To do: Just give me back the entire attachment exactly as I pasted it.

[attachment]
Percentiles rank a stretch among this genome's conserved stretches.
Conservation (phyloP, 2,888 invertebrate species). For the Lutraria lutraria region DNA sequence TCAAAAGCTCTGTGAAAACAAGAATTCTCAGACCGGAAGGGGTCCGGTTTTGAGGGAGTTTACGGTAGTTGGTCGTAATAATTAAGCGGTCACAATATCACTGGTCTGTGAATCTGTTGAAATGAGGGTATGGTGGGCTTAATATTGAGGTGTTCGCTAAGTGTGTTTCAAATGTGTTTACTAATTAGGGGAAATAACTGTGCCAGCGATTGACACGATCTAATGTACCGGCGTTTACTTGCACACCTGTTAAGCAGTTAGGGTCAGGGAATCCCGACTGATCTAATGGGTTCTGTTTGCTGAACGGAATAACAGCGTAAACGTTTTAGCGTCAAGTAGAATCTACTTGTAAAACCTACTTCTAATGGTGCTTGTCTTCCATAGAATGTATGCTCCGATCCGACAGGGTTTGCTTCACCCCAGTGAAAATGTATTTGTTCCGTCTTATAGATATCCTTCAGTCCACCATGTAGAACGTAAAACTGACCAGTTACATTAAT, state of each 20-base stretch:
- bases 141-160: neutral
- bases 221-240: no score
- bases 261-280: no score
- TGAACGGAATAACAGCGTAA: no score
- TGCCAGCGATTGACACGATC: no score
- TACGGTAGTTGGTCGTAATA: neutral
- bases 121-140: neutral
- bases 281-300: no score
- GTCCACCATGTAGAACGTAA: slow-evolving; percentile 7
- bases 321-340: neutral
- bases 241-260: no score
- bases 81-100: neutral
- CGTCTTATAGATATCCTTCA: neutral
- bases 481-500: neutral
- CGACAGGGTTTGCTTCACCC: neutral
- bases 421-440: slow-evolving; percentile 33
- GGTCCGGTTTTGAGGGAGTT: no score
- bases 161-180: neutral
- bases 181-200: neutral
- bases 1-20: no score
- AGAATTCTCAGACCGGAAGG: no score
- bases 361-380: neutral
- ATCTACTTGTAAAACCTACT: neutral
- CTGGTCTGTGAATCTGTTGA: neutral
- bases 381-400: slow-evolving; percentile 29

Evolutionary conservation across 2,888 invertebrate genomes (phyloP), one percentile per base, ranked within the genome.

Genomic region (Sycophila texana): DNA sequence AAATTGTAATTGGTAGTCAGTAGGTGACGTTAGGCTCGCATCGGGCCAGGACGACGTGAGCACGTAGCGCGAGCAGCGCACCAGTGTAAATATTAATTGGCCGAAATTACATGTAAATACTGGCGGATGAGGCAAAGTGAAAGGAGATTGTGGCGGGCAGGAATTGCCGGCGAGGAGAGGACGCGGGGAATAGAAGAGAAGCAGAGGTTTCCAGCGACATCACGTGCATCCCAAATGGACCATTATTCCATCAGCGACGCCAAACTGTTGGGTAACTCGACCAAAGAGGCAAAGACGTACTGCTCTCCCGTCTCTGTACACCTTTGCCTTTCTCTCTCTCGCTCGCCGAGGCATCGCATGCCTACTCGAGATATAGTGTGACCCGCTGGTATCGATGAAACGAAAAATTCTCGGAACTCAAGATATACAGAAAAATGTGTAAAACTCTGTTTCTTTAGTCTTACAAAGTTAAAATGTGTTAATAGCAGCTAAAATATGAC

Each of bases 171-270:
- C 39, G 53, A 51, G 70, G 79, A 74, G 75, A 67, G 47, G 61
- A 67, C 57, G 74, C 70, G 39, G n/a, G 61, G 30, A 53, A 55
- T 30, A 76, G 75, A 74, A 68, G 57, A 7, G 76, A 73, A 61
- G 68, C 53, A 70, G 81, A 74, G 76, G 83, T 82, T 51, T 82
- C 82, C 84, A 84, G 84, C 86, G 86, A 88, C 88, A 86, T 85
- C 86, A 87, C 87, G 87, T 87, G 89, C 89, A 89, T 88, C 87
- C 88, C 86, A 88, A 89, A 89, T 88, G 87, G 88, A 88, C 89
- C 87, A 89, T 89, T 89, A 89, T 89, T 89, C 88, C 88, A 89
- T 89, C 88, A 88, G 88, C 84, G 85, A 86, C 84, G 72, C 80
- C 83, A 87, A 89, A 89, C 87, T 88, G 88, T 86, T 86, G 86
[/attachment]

Percentiles rank a stretch among this genome's conserved stretches.
Conservation (phyloP, 2,888 invertebrate species). For the Lutraria lutraria region DNA sequence TCAAAAGCTCTGTGAAAACAAGAATTCTCAGACCGGAAGGGGTCCGGTTTTGAGGGAGTTTACGGTAGTTGGTCGTAATAATTAAGCGGTCACAATATCACTGGTCTGTGAATCTGTTGAAATGAGGGTATGGTGGGCTTAATATTGAGGTGTTCGCTAAGTGTGTTTCAAATGTGTTTACTAATTAGGGGAAATAACTGTGCCAGCGATTGACACGATCTAATGTACCGGCGTTTACTTGCACACCTGTTAAGCAGTTAGGGTCAGGGAATCCCGACTGATCTAATGGGTTCTGTTTGCTGAACGGAATAACAGCGTAAACGTTTTAGCGTCAAGTAGAATCTACTTGTAAAACCTACTTCTAATGGTGCTTGTCTTCCATAGAATGTATGCTCCGATCCGACAGGGTTTGCTTCACCCCAGTGAAAATGTATTTGTTCCGTCTTATAGATATCCTTCAGTCCACCATGTAGAACGTAAAACTGACCAGTTACATTAAT, state of each 20-base stretch:
- bases 141-160: neutral
- bases 221-240: no score
- bases 261-280: no score
- TGAACGGAATAACAGCGTAA: no score
- TGCCAGCGATTGACACGATC: no score
- TACGGTAGTTGGTCGTAATA: neutral
- bases 121-140: neutral
- bases 281-300: no score
- GTCCACCATGTAGAACGTAA: slow-evolving; percentile 7
- bases 321-340: neutral
- bases 241-260: no score
- bases 81-100: neutral
- CGTCTTATAGATATCCTTCA: neutral
- bases 481-500: neutral
- CGACAGGGTTTGCTTCACCC: neutral
- bases 421-440: slow-evolving; percentile 33
- GGTCCGGTTTTGAGGGAGTT: no score
- bases 161-180: neutral
- bases 181-200: neutral
- bases 1-20: no score
- AGAATTCTCAGACCGGAAGG: no score
- bases 361-380: neutral
- ATCTACTTGTAAAACCTACT: neutral
- CTGGTCTGTGAATCTGTTGA: neutral
- bases 381-400: slow-evolving; percentile 29

Evolutionary conservation across 2,888 invertebrate genomes (phyloP), one percentile per base, ranked within the genome.

Genomic region (Sycophila texana): DNA sequence AAATTGTAATTGGTAGTCAGTAGGTGACGTTAGGCTCGCATCGGGCCAGGACGACGTGAGCACGTAGCGCGAGCAGCGCACCAGTGTAAATATTAATTGGCCGAAATTACATGTAAATACTGGCGGATGAGGCAAAGTGAAAGGAGATTGTGGCGGGCAGGAATTGCCGGCGAGGAGAGGACGCGGGGAATAGAAGAGAAGCAGAGGTTTCCAGCGACATCACGTGCATCCCAAATGGACCATTATTCCATCAGCGACGCCAAACTGTTGGGTAACTCGACCAAAGAGGCAAAGACGTACTGCTCTCCCGTCTCTGTACACCTTTGCCTTTCTCTCTCTCGCTCGCCGAGGCATCGCATGCCTACTCGAGATATAGTGTGACCCGCTGGTATCGATGAAACGAAAAATTCTCGGAACTCAAGATATACAGAAAAATGTGTAAAACTCTGTTTCTTTAGTCTTACAAAGTTAAAATGTGTTAATAGCAGCTAAAATATGAC

Each of bases 171-270:
- C 39, G 53, A 51, G 70, G 79, A 74, G 75, A 67, G 47, G 61
- A 67, C 57, G 74, C 70, G 39, G n/a, G 61, G 30, A 53, A 55
- T 30, A 76, G 75, A 74, A 68, G 57, A 7, G 76, A 73, A 61
- G 68, C 53, A 70, G 81, A 74, G 76, G 83, T 82, T 51, T 82
- C 82, C 84, A 84, G 84, C 86, G 86, A 88, C 88, A 86, T 85
- C 86, A 87, C 87, G 87, T 87, G 89, C 89, A 89, T 88, C 87
- C 88, C 86, A 88, A 89, A 89, T 88, G 87, G 88, A 88, C 89
- C 87, A 89, T 89, T 89, A 89, T 89, T 89, C 88, C 88, A 89
- T 89, C 88, A 88, G 88, C 84, G 85, A 86, C 84, G 72, C 80
- C 83, A 87, A 89, A 89, C 87, T 88, G 88, T 86, T 86, G 86